I can only dimly imagine what it must have been like for our elected Congressional representatives on January 6, 2021, ordered to lie on the floor and prepare to don a gas mask, with the sounds of gunfire and an racist armed mob echoing in the cavernous hallways of the US Capitol building. I think most of us, placed in a similar situation, would have experienced some level of fear. Fear is a primal response, a doorway to action. Whether we respond skillfully or not, first depends upon recognizing the fear, and bringing awareness forward from the brain stem to the reasoning centers in the frontal cortex.
Twenty years ago, I was riding second class on a train in India with my wife, after visiting Buddhism’s most holy site – the Mahabodhi Stupa at Bodhgaya. Riding second (or third) class on a train in India is an eye opening experience for a privileged westerner, not accustomed to being forced to directly confront poverty, cacophonous noise, exceptional kindness, or the unexpected at any given moment.
It was early evening when we rolled to a stop in Lucknow, a major city halfway between Patna, where we boarded, and New Delhi. Our train compartment seemed to hold about 15 people – I don’t remember exactly. The assigned seats were rigid benches and there were people lying down on bunks above and across the aisle. My wife was sitting directly opposite me, and both seats beside us were empty, when in walked two large men. A tall clean cut, uniformed soldier sat down next to my wife. As he sat down, he placed his rifle between his legs in front of him. He held a thick rope, appearing to be hemp, one inch in diameter. The other end of the rope was tied tightly around the wrists of the burly, grizzled man sitting next to me. I glanced at him quickly and then away, his cold steely gaze immediately gave me a feeling of unease.
The mood of the compartment had shifted. The conversations were whispered now. There was an atmosphere of tense watchfulness and heaviness, like the night time fog of the Indian winter. Late in the evening after a brief catnap, I nodded awake and noticed that the compartment had become completely silent. The Indian guard was snoring, head down, with the soft spot behind his chin insanely resting on the barrel of his rifle. Was it loaded?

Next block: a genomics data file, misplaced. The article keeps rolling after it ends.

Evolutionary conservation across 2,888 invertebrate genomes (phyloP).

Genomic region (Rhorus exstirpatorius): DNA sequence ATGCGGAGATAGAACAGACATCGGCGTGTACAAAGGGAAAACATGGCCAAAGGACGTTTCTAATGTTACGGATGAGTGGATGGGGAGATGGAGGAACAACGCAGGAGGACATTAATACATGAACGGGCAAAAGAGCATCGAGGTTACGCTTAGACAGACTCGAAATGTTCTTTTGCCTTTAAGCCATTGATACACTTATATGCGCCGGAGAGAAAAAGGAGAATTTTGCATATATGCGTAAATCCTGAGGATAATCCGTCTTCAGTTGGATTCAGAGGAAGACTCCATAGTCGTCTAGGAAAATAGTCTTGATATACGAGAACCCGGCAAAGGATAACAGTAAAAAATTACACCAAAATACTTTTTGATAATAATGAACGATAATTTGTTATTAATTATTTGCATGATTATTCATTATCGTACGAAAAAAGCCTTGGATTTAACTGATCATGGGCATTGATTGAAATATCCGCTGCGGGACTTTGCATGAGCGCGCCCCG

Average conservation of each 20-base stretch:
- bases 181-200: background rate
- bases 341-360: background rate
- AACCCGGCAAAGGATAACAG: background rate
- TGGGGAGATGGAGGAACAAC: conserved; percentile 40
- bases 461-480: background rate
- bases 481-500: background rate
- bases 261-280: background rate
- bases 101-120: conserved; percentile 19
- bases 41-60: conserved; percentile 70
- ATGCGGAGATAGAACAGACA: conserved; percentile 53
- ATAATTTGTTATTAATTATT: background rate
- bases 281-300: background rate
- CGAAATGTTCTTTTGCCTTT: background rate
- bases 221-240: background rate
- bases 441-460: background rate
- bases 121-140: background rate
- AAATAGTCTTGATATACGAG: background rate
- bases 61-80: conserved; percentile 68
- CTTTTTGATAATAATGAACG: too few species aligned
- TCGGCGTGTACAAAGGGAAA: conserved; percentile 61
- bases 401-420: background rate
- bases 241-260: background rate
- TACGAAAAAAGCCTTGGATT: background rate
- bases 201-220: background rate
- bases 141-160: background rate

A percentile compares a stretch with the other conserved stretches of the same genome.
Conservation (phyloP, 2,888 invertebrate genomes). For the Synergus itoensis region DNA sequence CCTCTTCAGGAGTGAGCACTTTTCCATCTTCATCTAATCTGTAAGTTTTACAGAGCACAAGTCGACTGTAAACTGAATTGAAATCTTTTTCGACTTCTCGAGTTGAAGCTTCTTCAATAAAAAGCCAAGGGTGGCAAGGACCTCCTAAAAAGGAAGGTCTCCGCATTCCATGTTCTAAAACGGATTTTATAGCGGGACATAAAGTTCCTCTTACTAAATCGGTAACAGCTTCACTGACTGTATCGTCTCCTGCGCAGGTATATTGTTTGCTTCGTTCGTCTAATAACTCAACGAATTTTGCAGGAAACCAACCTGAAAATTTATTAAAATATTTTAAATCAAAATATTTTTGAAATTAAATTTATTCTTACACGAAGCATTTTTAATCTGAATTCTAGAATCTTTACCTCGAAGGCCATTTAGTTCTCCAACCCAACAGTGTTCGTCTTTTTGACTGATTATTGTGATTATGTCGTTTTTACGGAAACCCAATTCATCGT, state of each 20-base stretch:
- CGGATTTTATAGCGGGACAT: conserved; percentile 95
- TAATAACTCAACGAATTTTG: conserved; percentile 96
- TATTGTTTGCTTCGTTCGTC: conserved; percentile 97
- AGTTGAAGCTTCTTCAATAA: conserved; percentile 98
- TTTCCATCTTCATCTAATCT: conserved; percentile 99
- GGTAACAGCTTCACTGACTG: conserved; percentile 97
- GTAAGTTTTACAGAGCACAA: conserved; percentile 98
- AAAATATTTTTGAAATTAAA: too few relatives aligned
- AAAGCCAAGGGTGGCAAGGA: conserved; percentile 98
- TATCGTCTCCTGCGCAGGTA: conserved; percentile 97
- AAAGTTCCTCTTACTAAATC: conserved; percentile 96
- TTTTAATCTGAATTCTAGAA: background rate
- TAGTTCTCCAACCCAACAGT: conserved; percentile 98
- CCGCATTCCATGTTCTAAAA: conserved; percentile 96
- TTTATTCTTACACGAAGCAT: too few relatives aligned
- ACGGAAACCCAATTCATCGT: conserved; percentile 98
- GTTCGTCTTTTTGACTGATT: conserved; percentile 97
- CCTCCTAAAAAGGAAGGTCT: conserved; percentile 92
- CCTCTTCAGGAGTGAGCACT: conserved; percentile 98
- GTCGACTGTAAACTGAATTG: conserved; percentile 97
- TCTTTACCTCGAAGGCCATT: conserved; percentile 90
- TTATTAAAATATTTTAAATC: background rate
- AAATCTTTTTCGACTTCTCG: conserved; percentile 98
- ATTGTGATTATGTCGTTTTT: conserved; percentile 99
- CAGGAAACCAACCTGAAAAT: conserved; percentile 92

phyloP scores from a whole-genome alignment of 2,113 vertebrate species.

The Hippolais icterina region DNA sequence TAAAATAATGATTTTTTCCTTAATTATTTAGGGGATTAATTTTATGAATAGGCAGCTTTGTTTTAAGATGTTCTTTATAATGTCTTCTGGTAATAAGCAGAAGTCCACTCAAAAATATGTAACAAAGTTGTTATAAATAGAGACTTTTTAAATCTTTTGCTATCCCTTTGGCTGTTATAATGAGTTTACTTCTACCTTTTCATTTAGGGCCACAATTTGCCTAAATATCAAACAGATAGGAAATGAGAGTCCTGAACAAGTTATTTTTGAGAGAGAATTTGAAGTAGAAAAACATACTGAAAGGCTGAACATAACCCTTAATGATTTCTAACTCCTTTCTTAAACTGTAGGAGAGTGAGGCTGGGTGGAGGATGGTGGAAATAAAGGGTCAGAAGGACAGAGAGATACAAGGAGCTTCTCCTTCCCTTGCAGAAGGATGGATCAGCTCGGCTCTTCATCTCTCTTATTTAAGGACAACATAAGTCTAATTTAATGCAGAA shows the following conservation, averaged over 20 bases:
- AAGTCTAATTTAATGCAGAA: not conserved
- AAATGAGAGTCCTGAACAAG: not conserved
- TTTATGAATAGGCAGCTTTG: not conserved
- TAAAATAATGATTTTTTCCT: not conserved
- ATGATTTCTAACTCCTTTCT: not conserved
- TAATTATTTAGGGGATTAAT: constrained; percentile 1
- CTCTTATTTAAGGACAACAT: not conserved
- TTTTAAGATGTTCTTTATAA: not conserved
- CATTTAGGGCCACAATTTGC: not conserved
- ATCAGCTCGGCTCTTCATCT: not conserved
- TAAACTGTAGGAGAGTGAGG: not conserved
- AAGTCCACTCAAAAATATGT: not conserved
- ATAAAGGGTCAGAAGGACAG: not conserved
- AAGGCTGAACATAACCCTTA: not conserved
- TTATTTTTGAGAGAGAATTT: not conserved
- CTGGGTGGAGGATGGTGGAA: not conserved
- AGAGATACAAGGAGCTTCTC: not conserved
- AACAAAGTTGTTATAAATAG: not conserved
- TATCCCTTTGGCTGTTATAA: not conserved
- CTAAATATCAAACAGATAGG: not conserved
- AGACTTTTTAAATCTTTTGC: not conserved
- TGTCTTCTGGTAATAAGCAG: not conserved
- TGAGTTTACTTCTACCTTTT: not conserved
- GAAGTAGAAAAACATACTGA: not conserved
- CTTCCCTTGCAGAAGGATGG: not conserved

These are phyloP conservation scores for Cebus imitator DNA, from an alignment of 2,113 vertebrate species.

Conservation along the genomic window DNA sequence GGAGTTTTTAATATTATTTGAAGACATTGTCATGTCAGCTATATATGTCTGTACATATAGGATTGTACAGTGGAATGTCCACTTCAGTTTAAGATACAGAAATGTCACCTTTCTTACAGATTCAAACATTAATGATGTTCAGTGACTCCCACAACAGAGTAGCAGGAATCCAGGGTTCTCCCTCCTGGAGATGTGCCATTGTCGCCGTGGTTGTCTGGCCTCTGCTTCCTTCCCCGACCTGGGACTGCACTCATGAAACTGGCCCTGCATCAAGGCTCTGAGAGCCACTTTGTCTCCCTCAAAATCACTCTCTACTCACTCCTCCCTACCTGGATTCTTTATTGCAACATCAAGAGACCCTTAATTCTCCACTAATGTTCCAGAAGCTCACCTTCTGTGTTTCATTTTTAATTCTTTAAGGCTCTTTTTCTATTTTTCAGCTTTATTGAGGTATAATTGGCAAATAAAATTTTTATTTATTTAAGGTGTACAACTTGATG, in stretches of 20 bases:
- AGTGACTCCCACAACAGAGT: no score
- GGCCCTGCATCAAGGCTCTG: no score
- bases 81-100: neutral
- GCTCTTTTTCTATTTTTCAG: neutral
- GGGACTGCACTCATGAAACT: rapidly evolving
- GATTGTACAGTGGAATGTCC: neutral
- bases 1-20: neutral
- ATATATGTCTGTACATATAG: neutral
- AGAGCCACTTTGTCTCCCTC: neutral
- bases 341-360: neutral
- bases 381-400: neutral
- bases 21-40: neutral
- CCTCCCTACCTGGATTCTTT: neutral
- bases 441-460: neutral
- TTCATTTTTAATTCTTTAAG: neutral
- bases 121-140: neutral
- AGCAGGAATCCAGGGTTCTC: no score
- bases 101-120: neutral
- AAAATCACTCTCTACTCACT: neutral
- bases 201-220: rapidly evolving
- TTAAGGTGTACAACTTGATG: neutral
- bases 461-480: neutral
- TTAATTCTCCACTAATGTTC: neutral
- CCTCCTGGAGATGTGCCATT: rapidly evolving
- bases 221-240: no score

I slowly turned my head to the right, pretending to be casual, and noted that all of the Indians on the upper bunks were wide awake, staring down in silence towards us with big eyes. The man with ropes around his wrists was alert. I sensed his energy somehow – it felt like a storm that had been long brewing. There was fear in the compartment. Was a violent scene about to unfold? I looked at my wife and imagined her waiting for me to somehow break the tension. Not even knowing whether my seatmate understood English, I turned to him, looked him in the eyes, and calmly asked him “What did you do?” Not the most skillful opening line admittedly, but in the heat of the moment, it’s the best i could come up with.
In retrospect, those words, in another context, could’ve easily been received as an aggressive attack on someone’s privacy and dignity, with all the racist prejudices of the criminal justice system, but coming from Bodhgaya, having been blessed by the bodhisattva spirit of Buddha’s enlightenment, my intention was nothing other than seeking connection and offering love. Still, the response indicated that he was not quite ready to drop his defensive ego barrier just yet, and I would need to tread carefully. His one word answer, delivered with the same steely gaze: “Murder”.
I don’t remember how the conversation evolved from there. Quite probably there was a pregnant pause after his initial response, but eventually it emerged that he had been in a gun fight, had shot and killed another person, but was himself suffering from a recent gunshot wound. And there I saw my opening. I asked him if he was in pain. His expression immediately softened. I told him about directed Qigong healing and with his permission, he allowed me to place my hands near his body, directing my Qi (life force) with healing intention. At some point I think everyone fell back asleep, including the prisoner, and the next time I awoke, the two men were no longer on the train.
In these unprecedented times of violence and ecological unraveling, we have choices on how to respond. We can run away in fear, deeper into our consumer habits (which feed the cycle of violence on Mother Earth), or we can step back from conditioned responses and take another path. We can reach out across the aisle, to the person next to us, across the ideological fences we’ve built up over centuries and millennia. To do that skillfully, we first need to pacify our own heart, recognizing how interconnected and fragile all life on this planet is, and how dangerously close we are to an ecological precipice. It is possible, we may not be able to stop near term human extinction from occurring. We need to courageously face that possibility in order to live our lives with meaning and purpose. Regardless of the fate of the world, together we can still create something beautiful, endeavoring to save what can be saved, and in the process, creating a loving energy and brilliant awareness that will continue radiating outwards into the darkest reaches of infinite space.